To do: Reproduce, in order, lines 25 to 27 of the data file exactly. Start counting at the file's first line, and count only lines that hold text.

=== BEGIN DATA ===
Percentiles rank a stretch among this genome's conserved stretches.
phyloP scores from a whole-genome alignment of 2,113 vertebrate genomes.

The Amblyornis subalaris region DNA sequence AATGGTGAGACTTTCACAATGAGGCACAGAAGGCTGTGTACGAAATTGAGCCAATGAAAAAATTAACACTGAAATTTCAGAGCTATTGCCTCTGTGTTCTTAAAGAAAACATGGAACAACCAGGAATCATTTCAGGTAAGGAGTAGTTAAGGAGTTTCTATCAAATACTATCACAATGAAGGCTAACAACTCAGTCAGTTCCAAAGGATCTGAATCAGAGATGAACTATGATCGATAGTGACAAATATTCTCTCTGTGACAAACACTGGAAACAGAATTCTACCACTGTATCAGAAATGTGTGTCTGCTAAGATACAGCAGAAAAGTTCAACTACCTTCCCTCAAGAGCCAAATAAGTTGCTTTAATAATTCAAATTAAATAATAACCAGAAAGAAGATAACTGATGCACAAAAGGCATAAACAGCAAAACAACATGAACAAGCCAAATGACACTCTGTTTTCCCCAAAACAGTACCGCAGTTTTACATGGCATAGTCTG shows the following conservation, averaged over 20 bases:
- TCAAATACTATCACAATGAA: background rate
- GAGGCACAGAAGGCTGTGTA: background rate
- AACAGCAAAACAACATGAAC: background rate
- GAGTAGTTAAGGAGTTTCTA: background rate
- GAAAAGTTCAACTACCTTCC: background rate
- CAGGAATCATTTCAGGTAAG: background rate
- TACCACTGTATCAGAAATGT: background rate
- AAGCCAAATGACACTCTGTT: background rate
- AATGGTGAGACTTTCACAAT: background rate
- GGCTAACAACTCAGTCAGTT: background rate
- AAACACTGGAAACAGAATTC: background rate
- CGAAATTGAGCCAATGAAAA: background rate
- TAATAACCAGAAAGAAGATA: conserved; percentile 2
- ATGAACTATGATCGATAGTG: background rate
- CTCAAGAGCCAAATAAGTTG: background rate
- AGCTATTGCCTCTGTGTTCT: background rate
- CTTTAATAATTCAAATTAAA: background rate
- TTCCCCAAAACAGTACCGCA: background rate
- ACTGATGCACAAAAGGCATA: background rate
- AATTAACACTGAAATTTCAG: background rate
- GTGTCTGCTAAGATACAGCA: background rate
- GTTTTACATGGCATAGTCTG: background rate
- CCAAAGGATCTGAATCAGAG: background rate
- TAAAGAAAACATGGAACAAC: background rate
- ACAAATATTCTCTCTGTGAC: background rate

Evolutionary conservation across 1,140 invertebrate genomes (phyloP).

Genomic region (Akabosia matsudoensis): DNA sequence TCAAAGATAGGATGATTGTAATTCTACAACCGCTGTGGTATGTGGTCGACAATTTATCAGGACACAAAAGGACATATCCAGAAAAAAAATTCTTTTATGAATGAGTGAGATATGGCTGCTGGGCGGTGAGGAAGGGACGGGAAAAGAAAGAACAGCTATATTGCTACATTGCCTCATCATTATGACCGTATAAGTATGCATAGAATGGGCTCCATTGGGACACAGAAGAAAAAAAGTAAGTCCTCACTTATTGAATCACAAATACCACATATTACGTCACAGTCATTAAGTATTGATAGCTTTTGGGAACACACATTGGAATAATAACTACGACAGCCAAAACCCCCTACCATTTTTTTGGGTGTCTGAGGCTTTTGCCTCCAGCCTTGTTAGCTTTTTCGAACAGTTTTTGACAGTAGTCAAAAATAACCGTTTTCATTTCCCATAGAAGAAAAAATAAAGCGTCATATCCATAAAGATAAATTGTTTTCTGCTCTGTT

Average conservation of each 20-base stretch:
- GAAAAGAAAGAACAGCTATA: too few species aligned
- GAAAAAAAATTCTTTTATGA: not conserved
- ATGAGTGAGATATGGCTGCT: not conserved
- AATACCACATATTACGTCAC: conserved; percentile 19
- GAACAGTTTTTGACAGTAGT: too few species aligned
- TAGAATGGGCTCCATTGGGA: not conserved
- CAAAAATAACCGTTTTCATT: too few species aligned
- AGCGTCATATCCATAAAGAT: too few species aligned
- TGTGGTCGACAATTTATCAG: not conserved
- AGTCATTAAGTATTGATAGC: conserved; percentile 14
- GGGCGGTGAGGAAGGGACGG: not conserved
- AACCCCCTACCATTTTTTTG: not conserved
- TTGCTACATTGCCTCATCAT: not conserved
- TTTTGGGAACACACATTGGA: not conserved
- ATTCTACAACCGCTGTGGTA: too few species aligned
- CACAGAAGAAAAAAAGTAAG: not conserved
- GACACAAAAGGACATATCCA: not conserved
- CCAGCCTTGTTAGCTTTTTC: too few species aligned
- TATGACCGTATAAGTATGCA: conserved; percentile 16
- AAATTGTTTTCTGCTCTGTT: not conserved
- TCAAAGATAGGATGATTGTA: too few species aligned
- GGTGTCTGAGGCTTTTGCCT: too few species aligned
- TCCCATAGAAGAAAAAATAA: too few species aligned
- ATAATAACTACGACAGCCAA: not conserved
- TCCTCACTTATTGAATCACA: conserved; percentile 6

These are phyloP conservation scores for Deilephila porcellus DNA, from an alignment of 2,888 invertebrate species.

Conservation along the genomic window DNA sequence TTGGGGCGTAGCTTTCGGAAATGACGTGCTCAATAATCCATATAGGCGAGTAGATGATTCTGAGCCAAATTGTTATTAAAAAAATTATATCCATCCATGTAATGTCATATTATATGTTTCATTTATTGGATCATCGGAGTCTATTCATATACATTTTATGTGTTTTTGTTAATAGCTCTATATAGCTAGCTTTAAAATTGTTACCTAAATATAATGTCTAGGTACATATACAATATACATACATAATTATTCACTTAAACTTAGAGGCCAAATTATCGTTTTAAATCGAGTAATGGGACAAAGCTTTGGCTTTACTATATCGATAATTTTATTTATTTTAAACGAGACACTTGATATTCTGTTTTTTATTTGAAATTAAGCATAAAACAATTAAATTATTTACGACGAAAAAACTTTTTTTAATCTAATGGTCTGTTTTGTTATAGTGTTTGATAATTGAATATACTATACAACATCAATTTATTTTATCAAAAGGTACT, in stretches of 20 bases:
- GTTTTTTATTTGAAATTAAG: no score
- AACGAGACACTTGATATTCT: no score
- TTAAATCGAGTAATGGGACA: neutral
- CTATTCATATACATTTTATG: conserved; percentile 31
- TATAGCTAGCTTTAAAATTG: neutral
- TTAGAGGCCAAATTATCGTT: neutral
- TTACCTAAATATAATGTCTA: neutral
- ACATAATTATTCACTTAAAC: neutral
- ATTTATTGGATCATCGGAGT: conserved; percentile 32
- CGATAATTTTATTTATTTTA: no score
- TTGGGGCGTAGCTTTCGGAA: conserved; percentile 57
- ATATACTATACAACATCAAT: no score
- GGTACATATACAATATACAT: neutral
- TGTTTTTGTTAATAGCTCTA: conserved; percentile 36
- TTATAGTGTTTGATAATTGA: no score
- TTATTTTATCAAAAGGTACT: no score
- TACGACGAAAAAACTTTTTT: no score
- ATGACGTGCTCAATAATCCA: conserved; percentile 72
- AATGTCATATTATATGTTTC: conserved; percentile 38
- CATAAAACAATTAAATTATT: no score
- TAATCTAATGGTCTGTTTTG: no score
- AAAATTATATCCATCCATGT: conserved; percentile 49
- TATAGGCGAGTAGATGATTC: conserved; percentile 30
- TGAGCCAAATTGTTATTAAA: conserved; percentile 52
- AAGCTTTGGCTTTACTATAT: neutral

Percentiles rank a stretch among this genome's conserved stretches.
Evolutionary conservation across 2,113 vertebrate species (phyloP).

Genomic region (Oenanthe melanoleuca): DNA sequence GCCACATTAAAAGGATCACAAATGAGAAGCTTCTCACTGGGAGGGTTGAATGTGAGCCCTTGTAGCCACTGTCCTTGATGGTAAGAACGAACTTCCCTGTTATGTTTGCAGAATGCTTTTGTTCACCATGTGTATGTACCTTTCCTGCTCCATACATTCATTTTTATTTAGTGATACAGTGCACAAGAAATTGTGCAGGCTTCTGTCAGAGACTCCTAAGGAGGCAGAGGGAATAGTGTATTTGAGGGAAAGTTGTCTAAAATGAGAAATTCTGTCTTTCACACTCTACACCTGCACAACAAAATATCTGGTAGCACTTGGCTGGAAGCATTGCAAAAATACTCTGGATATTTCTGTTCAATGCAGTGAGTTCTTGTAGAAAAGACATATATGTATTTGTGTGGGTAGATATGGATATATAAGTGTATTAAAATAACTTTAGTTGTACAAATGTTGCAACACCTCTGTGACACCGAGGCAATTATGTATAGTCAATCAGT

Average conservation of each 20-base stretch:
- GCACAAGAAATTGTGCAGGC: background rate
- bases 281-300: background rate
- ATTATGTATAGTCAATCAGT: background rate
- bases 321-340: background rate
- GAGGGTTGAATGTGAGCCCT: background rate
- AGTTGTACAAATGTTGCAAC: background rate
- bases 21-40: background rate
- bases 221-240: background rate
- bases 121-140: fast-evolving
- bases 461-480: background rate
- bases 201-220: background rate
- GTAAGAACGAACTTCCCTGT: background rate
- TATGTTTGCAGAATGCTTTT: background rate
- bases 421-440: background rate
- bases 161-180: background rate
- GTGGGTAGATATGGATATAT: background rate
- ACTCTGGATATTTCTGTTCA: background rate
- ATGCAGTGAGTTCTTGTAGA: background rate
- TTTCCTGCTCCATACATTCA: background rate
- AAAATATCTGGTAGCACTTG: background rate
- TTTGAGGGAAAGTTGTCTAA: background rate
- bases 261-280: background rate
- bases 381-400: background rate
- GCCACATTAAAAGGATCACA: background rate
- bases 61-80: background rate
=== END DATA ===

- GTTTTACATGGCATAGTCTG: background rate
- CCAAAGGATCTGAATCAGAG: background rate
- TAAAGAAAACATGGAACAAC: background rate